Learning how to handle troublesome individuals in an assertive way can smooth social and working relationships
|Eric Sampson |
Connect Communication Limited
Photos: Wallace Chan
Hard-to-please and unaccommodating people can make life stressful for everyone.
However, there are ways to deal with tiresome people, as banker-turned-communications consultant Eric Sampson told his audience at a recent Career Times seminar on Dealing with Difficult People.
Pointing out that "there is no such thing as a problem person, only problem behaviour", Mr Sampson noted that people's undesirable manner can be the result of their cultural, educational or social background or experiences. "Bearing this in mind makes it easier to deal with problematic behaviour," he said.
People can be "difficult" in a number of different ways, Mr Sampson noted. The "no person", for example, is always quick to point out why something will not work. This sub-group tends to be stubborn and resistant to change. In direct contrast is the "yes person" that appears to agree with everything, but constantly fails to live up to expectations.
Two other extremes are the "passive" types that never take a firm stand and the "dictators" that are always trying to intimidate others into accepting their points of view.
The biggest public enemy of all is the "know-it-all" person, Mr Sampson said. Members of this group are typically arrogant and defensive, always believing that they are right about everything and criticise others brutally without reservation.
Most people tend to either walk away from or confront people displaying any of the characteristics above, but Mr Sampson offered a different approach — looking at the situation in a different light and trying to understand the behaviour. "Focus on the issues involved rather than the individual," he advised.
The most important rule in dealing with a demanding or unaccommodating character is being assertive, he said.
Fight or flight
"When confronting behaviour across the spectrum, ranging from the aggressive to the submissive, it is important to always aim for moderation," Mr Sampson said, adding that being assertive is mature conduct involving direct, confident and controlled communication without offending others.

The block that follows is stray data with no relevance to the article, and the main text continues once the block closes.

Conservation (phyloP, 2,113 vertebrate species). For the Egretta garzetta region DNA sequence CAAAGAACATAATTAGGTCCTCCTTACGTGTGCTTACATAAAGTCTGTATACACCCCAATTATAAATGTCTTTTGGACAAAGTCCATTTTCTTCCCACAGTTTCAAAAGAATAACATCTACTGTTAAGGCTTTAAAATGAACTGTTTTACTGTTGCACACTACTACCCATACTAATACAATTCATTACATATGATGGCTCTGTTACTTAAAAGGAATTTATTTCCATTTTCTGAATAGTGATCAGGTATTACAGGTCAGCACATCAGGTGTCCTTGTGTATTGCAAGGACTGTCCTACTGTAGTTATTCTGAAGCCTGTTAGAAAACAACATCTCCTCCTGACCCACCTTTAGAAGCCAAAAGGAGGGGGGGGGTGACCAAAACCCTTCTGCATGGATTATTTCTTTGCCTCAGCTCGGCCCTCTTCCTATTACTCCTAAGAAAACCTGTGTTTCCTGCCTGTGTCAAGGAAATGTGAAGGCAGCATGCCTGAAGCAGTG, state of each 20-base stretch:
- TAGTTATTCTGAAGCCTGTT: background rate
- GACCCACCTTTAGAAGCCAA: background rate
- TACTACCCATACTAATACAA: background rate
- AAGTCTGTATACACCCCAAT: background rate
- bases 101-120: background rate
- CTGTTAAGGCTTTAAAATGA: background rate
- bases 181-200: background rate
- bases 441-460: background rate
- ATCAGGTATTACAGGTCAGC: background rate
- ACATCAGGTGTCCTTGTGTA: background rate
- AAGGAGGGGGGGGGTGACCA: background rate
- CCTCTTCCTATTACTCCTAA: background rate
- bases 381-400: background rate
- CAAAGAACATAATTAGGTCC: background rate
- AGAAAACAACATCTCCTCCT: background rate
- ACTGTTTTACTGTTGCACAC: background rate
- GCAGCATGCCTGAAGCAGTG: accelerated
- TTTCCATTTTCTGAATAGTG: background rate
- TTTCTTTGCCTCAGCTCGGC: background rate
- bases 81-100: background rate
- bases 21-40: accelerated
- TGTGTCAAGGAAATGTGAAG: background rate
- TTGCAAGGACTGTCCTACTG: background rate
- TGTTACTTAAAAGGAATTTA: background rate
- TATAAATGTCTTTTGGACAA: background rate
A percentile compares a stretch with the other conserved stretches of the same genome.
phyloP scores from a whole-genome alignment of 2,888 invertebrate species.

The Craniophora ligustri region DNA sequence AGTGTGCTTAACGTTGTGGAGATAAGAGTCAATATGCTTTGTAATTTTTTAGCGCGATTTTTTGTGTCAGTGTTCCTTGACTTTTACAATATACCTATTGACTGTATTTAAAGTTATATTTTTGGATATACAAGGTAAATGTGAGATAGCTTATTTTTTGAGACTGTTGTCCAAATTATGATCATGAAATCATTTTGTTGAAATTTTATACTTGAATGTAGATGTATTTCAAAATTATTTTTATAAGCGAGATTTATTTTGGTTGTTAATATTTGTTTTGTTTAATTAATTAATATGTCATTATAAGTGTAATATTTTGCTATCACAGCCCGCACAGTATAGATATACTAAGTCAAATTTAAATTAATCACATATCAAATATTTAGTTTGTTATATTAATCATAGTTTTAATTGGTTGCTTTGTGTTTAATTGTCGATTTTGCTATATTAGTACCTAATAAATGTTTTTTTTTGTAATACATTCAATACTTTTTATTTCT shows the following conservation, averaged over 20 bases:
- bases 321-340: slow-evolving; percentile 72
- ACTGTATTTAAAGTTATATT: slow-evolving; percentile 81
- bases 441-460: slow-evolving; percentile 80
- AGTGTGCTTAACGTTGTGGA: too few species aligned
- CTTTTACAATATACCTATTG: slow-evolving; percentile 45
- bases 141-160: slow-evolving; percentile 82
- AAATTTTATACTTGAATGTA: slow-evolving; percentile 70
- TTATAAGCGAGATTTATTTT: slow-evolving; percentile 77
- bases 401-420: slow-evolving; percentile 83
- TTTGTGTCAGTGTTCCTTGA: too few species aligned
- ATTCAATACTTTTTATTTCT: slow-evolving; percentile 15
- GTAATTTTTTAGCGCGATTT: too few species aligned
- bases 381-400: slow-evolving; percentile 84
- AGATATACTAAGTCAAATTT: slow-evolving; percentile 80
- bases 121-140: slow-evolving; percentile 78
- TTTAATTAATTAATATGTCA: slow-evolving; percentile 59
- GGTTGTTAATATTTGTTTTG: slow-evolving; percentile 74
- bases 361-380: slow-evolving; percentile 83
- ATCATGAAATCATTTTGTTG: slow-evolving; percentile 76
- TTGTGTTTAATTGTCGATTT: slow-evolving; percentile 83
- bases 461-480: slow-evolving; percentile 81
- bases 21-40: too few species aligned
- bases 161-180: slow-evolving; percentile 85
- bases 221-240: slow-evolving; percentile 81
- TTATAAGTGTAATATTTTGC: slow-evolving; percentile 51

"The first step is to identify any concerns and to take the initiative to talk about the other party's needs and views. If that does not work, you should repeat what you've said before, for example, 'I still believe this is the right way to go' or 'I still need more resources for this project'."
Although the person may reject this, it is important to clearly state discrepancies between what had been agreed on and what is actually happening, he added. At the same time, it is essential to avoid creating any negative feelings by choosing words carefully and remaining calm and collected. There is a fine line between aggression and assertiveness.
Mr Sampson said that fears can turn anyone into an aggressive, difficult person. Stressful situations cause people to react with the "fight or flight" reflex, an intrinsic emotional response driving an urge to either combat or escape. By not controlling this, the situation can get worse. It is therefore important for people involved in such a scenario to carefully manage their emotions.
Someone at the receiving end of confronting behaviour should try not to take it personally, as the anger is often not aimed at the specific person but rather at the situation.
By listening patiently, it is possible to let someone furious vent and get the frustration off his or her chest. "The idea is to show attentiveness without offering an on-the-spot logical explanation," Mr Sampson stressed.
Another tip is to listen "actively", reading between the lines and trying to understand the reasons behind the action. By identifying a person's emotional drivers, it is possible to get the bigger picture, which often makes things easier.
Finally, people should never tell an angry person to "calm down", as this will inevitably stir up even stronger emotion, he cautioned.
Since there is no quick-fix solutions to handle different types of difficult people perfectly every time and every problem is unique, it depends on the situation whether it is best to compromise, or to avoid, accommodate or confront the person. "However, the ultimate goal is to achieve a win-win situation." Mr Sampson emphasised.
In conclusion, he said the best way to handle problematic individuals are encapsulated in the acronym CAP, standing for "concern", "ask" and "position". However difficult the person is, it is vital to first identify everyone's concerns, ask questions that can lead to constructive action and then stand firm.
- Communicate well — Listen carefully when people talk, and ask open-ended questions to gain valuable insight
- Act normally —B y avoiding or behaving differently around difficult people, they will become even more trying
- Try to be understanding — Put yourself in other people's shoes and consider their viewpoints
- Don't take it personally — It is the person's demeanour and not the person himself that is unacceptable
- Understand fears — More often than not, people act aggressively simply because they are out of their comfort zone